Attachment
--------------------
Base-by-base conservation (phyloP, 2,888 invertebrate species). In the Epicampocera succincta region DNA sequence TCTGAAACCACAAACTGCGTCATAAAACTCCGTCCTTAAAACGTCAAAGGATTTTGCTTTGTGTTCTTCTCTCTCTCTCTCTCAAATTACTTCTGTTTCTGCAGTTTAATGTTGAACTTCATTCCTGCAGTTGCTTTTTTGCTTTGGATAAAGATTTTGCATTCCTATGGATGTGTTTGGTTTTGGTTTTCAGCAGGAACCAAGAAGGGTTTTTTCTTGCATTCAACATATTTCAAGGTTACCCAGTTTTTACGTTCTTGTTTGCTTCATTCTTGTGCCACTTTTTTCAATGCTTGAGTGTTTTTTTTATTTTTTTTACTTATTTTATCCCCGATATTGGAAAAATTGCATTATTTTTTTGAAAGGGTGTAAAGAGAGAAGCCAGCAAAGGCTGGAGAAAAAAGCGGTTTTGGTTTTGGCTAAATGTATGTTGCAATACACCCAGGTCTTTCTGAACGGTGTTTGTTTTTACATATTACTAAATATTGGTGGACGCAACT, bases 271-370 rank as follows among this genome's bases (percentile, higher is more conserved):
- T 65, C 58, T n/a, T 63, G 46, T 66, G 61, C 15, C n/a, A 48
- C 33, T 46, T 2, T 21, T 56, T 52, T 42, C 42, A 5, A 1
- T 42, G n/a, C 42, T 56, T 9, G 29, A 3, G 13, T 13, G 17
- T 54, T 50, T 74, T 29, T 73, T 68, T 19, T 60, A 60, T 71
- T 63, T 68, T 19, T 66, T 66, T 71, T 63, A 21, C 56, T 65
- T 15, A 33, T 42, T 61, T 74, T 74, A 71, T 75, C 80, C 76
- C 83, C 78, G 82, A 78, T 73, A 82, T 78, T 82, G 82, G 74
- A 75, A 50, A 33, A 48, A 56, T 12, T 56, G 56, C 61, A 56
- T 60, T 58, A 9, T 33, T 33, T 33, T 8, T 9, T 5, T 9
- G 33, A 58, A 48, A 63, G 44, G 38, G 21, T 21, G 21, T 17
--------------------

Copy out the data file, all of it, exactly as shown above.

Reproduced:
Base-by-base conservation (phyloP, 2,888 invertebrate species). In the Epicampocera succincta region DNA sequence TCTGAAACCACAAACTGCGTCATAAAACTCCGTCCTTAAAACGTCAAAGGATTTTGCTTTGTGTTCTTCTCTCTCTCTCTCTCAAATTACTTCTGTTTCTGCAGTTTAATGTTGAACTTCATTCCTGCAGTTGCTTTTTTGCTTTGGATAAAGATTTTGCATTCCTATGGATGTGTTTGGTTTTGGTTTTCAGCAGGAACCAAGAAGGGTTTTTTCTTGCATTCAACATATTTCAAGGTTACCCAGTTTTTACGTTCTTGTTTGCTTCATTCTTGTGCCACTTTTTTCAATGCTTGAGTGTTTTTTTTATTTTTTTTACTTATTTTATCCCCGATATTGGAAAAATTGCATTATTTTTTTGAAAGGGTGTAAAGAGAGAAGCCAGCAAAGGCTGGAGAAAAAAGCGGTTTTGGTTTTGGCTAAATGTATGTTGCAATACACCCAGGTCTTTCTGAACGGTGTTTGTTTTTACATATTACTAAATATTGGTGGACGCAACT, bases 271-370 rank as follows among this genome's bases (percentile, higher is more conserved):
- T 65, C 58, T n/a, T 63, G 46, T 66, G 61, C 15, C n/a, A 48
- C 33, T 46, T 2, T 21, T 56, T 52, T 42, C 42, A 5, A 1
- T 42, G n/a, C 42, T 56, T 9, G 29, A 3, G 13, T 13, G 17
- T 54, T 50, T 74, T 29, T 73, T 68, T 19, T 60, A 60, T 71
- T 63, T 68, T 19, T 66, T 66, T 71, T 63, A 21, C 56, T 65
- T 15, A 33, T 42, T 61, T 74, T 74, A 71, T 75, C 80, C 76
- C 83, C 78, G 82, A 78, T 73, A 82, T 78, T 82, G 82, G 74
- A 75, A 50, A 33, A 48, A 56, T 12, T 56, G 56, C 61, A 56
- T 60, T 58, A 9, T 33, T 33, T 33, T 8, T 9, T 5, T 9
- G 33, A 58, A 48, A 63, G 44, G 38, G 21, T 21, G 21, T 17